The act of writing is not a linear movement from the Beginning, through the Middle and to the End. The act of writing is circuitous and indirect as a reflection of the writer’s own personal strengths and flaws, loves and fears. The writer’s life spirals up and plummets down as characters break through the surface of the imagined world and dive into the murky depths.
The journey the protagonist undertakes mirrors that of the writer’s. A Plot Planner is a visual picture of the plot as a reflection of Dramatic Action, Character Emotional Development and Thematic Significance. The Planner reflects the writer’s journey, too.
The universal story form helps writers hold up their scenes and characters against a backdrop of the whole story. A Plot Planner and a Scene Tracker allows writers to stand back from the words and gain access to a larger context. An entire world emerges along with a better understanding of the significance of each of its parts.
IN THE BEGINNING
Introduce the familiar: characters, habits, setting, thought patterns. Do not confuse introduction with passivity. The opening of the project either draws in the reader or the moviegoer or it doesn’t. Dramatic Action calls for conflict, tension, suspense and/or curiosity.
The scenes in the opening 1/4 of the project cause a Separation, a Shift, a Fracture. The effect? The protagonist leaves everything behind. At the end of the Beginning, there is no turning back. The protagonist crosses into the Middle.
Tips for Writers
When you step away from talking about writing a book or a screenplay, your memoir or a children’s book into actually doing it, you join your destiny. Once you begin, there is no turning back. You can stop writing, but the act of writing changes you. The transformation has already begun.
Endure the fear of appearing foolish. The fear is justified. In the Beginning, a writer is awkward, gets lost, and makes mistakes. A Plot Planner helps keep you on track.
The protagonist leaves behind the life he or she knows for the unknown. New and challenging situations arise. Self-doubts and uncertainty confront the character. She discovers strengths and struggles with shortcomings. The character becomes more and more conscious of her thoughts, feelings, actions and life as she has always known it.
A band of antagonists control the Middle: other people, nature, society, machines, and the character herself. Scenes pop above the line on the Plot Planner. The antagonists’ rhythmic waves of assault spur the protagonist’s vertical ascent. An unordinary world unfolds. A transformation begins on an inner level of the character long before anything observable appears.
Physical, psychological and spiritual crisis ensue. Greater awareness and sensitivity open up. The protagonist perceives and experiences self and the world in a new way.
Tips for Writers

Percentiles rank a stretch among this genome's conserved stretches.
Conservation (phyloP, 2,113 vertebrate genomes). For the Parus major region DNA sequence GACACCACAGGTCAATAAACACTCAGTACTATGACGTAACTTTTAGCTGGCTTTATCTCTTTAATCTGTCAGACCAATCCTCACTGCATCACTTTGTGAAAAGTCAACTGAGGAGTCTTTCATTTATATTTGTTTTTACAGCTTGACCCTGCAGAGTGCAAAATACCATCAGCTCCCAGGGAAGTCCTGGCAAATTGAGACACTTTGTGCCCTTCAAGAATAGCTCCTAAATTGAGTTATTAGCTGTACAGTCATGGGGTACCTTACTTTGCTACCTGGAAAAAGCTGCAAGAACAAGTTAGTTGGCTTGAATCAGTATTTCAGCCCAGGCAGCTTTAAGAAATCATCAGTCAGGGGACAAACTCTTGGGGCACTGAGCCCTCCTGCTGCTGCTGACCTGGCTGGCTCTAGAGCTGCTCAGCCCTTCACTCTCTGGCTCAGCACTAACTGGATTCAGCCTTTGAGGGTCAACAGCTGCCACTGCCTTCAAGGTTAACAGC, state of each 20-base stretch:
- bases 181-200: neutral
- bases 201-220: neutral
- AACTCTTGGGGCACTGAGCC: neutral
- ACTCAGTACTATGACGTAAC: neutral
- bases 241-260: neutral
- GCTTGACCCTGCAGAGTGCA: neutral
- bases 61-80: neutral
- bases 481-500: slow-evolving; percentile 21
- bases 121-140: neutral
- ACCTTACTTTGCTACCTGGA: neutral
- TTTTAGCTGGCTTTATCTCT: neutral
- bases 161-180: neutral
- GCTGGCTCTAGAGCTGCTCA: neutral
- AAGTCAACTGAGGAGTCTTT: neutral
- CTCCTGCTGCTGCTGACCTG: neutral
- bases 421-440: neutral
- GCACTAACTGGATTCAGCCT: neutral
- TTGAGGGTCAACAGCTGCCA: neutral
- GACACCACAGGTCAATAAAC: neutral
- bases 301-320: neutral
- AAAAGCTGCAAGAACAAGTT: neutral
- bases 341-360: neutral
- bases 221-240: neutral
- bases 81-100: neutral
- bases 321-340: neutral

You find yourself unable to drop your characters in the crucible, allow them to appear foolish, lonely, tedious, or ordinary. Until a character experiences failure, brokenness, fear, emptiness and alienation, rigorous change cannot occur.
Just as you kill your story if you are over-protective of your characters, so do you prevent yourself from growing and changing, too. Traveling the path of the writer is meant to feel like being lost, abandoned, alone and stretched beyond one’s limits.
For writers brave enough to dare the underbrush, be aware of antagonists lurking behind every tree in your own life. As you find yourself with no way out of the seemingly endless wanderings, dead-end detours, and a frustrating sense of being lost, stop and jot it on a Plot Planner. When you bargain with yourself to go back and start over again, force yourself to go deeper into the unknown. Use the Plot Planner as a guide.
Trust yourself. The quality of straightforwardness exposes themes and patterns underlying surface attitudes and actions. The better you come to know yourself, the better you will come to know your story.
The character struggles to take full ownership of her newly discovered consciousness. What started as a twinge at first, in the quick build-up to the Climax, the protagonist more and more recognizes quite painfully each time her actions or speech do not align with her new understanding of herself and the world around her.
The healing of this schism shows itself in the Climax.
The Beginning sets up the scene of highest intensity in the story so far ~ the end of the Beginning. This scene shows the shift or reversal outside the character that sends her into the heart of the story world.
The middle sets up the scene of the highest intensity in the story so far ~ the Crisis. This scene shows the character’s consciousness of the shift or reversal inside her.
The End sets up the crowning glory of the entire story ~ the Climax. This scene shows the character fully united with her new self-knowledge, new understanding of the world, new sense of responsibility through her actions and her words.
Tips for Writers
Writers benefit from fostering perseverance to offset the uncertainty. Success is not always immediate or even obvious at first. Just as the characters in the story are on a journey, so are you.